Harstad, who is associate professor of managerial economics & decision sciences at Northwestern University’s Kellogg School of Management, said, “Both on the demand-side and the supply-side the result is ‘carbon leakage’, which is an increase in pollution abroad relative to the emission-reduction at home.” Carbon leakage describes the process by which carbon-cutting measures in one location cause a bump up of emissions elsewhere. The term is defined by the International Panel on Climate Change as “the increase in CO2 emissions outside the countries taking domestic mitigation action divided by the reduction in the emissions of these countries.”
Harstad claims those leakages are in the order of 5 to 25%, but they can be higher when small coalitions of special interests execute ambitious policies over longer timeframes. Though some leakage may be mitigated by trade tariffs, that only limits and distorts trade further. Harstad asserts the answers lay on the supply side.
Harstad’s study, “Buy Coal! A Case for Supply-Side Environmental Policy”, has been published in the latest edition of the Journal of Political Economy. The idea fits those with a desire to see a reduction of greenhouse gas emissions from fossil fuels.
It seems like a new, albeit obvious, notion. Fossil fuels like coal, oil and gas left in the ground cannot emit greenhouse gases into the atmosphere, so the more you buy and leave there, the more emissions are prevented. The current administration and others are actually practicing the idea now with limiting reserve exploration and development, lease revocations, and other subtle actions to take resources out of the market.
Harstad’s explanation is a tempting and plausible concept, but the effect is more damaging because it influences fuel markets and need not be done in a large way to drive markets to higher process.
The environmentalist’s fundamental problem from adopting a “demand-side mindset” that implements policy to reduce fossil fuel consumption is that not everyone takes part. An international agreement between coalition countries to curb oil consumption would initially have the desired effect of reducing overall demand, but this will lower the price of oil, giving a strong incentive to countries outside of the agreement to buy and use more.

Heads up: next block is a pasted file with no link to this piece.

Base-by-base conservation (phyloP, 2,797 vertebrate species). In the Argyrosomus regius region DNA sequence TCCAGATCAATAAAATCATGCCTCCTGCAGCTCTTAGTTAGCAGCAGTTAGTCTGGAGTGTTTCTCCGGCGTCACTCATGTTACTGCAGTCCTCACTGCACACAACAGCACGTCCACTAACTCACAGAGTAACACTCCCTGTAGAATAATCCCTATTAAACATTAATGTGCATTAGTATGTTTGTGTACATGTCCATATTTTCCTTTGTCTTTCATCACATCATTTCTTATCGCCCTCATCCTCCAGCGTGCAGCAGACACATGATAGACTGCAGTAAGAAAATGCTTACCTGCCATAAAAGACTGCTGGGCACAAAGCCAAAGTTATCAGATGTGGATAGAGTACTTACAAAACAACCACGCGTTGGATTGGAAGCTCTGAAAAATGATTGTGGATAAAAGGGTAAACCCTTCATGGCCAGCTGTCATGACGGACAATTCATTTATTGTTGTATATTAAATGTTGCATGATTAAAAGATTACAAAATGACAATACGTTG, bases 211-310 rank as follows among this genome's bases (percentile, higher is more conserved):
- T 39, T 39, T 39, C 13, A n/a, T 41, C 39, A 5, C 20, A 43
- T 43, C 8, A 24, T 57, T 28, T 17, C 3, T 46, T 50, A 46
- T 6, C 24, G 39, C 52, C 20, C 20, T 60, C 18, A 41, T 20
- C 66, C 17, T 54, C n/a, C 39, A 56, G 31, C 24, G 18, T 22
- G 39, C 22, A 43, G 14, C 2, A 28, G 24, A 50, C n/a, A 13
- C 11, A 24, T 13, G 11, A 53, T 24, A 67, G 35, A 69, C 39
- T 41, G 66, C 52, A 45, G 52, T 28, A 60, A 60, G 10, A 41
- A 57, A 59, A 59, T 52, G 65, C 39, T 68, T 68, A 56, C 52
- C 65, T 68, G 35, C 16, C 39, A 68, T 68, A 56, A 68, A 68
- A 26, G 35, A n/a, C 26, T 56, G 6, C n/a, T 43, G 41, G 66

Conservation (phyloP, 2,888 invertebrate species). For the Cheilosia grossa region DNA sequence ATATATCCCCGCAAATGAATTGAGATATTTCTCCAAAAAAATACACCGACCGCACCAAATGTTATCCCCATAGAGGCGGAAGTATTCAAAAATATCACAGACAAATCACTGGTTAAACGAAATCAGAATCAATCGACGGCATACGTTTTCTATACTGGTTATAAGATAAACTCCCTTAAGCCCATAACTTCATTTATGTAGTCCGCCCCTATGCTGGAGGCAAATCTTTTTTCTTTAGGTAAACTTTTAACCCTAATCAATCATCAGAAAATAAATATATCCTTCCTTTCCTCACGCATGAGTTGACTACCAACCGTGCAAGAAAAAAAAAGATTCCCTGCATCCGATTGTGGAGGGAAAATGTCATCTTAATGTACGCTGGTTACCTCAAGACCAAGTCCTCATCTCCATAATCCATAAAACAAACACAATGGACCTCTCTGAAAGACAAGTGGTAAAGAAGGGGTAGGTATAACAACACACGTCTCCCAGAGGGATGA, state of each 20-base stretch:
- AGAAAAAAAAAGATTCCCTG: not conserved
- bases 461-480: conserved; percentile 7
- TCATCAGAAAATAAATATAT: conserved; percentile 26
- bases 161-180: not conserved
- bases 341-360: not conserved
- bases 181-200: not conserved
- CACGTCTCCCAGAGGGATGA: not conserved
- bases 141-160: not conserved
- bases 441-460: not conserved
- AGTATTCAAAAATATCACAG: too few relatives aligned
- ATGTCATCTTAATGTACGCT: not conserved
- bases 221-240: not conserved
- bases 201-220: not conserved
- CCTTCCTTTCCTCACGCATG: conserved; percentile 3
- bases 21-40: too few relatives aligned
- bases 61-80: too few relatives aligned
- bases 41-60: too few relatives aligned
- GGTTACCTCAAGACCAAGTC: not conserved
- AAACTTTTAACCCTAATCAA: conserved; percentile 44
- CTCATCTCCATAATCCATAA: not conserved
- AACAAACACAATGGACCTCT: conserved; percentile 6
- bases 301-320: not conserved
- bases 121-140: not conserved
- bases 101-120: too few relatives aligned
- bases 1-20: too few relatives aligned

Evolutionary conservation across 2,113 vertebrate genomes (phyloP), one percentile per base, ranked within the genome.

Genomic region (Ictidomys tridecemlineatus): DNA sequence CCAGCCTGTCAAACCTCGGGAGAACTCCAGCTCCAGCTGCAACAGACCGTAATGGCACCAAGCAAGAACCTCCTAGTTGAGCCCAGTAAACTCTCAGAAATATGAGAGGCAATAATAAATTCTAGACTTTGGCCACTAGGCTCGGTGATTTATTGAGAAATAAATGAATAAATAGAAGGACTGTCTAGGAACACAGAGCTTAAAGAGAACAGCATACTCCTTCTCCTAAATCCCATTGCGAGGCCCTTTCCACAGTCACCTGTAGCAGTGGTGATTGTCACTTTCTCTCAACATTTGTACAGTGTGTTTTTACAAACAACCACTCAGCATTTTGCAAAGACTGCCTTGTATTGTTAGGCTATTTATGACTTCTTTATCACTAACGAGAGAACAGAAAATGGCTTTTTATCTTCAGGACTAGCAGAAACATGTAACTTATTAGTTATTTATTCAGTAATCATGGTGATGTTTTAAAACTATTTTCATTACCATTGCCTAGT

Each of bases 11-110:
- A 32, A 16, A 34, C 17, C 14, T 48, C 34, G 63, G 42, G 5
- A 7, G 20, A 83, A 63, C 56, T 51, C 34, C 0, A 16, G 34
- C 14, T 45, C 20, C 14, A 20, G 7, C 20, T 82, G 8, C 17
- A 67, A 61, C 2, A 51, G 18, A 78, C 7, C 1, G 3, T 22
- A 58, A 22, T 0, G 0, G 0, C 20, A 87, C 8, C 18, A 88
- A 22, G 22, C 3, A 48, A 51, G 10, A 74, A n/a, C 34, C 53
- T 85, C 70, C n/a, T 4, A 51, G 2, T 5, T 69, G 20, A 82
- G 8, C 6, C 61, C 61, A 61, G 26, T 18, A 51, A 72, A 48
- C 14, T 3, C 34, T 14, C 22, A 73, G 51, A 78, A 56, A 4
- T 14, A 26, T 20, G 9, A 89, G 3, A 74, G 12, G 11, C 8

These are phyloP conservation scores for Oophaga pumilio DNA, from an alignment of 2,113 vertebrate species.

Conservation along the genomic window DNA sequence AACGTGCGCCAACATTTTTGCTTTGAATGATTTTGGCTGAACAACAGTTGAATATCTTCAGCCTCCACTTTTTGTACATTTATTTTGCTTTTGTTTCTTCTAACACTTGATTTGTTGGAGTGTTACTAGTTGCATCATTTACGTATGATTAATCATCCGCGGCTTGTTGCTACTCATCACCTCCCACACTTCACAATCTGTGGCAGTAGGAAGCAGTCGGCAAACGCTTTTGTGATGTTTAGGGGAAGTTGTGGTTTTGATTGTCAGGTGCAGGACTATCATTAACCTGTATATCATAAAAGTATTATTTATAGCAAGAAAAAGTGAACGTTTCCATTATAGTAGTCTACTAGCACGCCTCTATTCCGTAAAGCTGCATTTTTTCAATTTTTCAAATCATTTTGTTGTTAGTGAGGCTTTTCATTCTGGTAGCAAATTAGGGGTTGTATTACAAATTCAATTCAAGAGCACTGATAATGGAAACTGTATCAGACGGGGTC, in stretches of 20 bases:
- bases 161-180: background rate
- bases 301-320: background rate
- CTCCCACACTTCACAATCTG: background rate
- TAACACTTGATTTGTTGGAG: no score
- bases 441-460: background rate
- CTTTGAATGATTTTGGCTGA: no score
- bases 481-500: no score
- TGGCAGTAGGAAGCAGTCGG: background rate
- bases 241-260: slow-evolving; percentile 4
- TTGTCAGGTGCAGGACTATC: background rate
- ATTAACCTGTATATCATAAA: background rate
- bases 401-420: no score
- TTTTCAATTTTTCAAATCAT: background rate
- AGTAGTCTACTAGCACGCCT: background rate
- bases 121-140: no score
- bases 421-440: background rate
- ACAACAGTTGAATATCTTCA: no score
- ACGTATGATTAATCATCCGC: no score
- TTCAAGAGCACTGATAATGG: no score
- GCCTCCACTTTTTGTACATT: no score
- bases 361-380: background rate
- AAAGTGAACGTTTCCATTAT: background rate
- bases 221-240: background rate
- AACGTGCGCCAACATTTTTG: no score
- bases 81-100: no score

On the other hand, if an international agreement decides to limit oil extraction and supply, the price will go up, and the countries outside of the agreement would just produce more for export.
Harstads’ answer for the predicament is to buy up production rights in countries outside of such agreements. Now the economics get tricky, having sold its rights to produce Harstad believes supplies would be less sensitive to price for those countries, enabling the countries limiting demand to proceed without the concern others would increase demand. That would get to the “universal price and demand equalization”. “The analysis shows that progress on international climate policy is best achieved by simply utilizing the existing market for extraction rights,” said Harstad.
Obviously, the idea would be wildly expensive, at risk for production rights being revoked, and for the most part impractical, as much of the world isn’t using the developed world’s property rights principles.
But that’s not to say the extremists won’t try it and achieve some success. For consumers its not the disappearance of some reserves that matter on a production basis, it’s the production of the last few barrels each day that decide if supplies are adequate or not. The reserves the extremists would buy up would only be replaced by other more expensive ones.
Yet the capacity of extremists to conjure up viable scenarios with theoretical public benefits and affect policy, regulations and legislation is notorious. Their lobbying success and election influence is unassailable.
Consumers worldwide are in danger from another idea out there to drive costs higher and further stall economic development.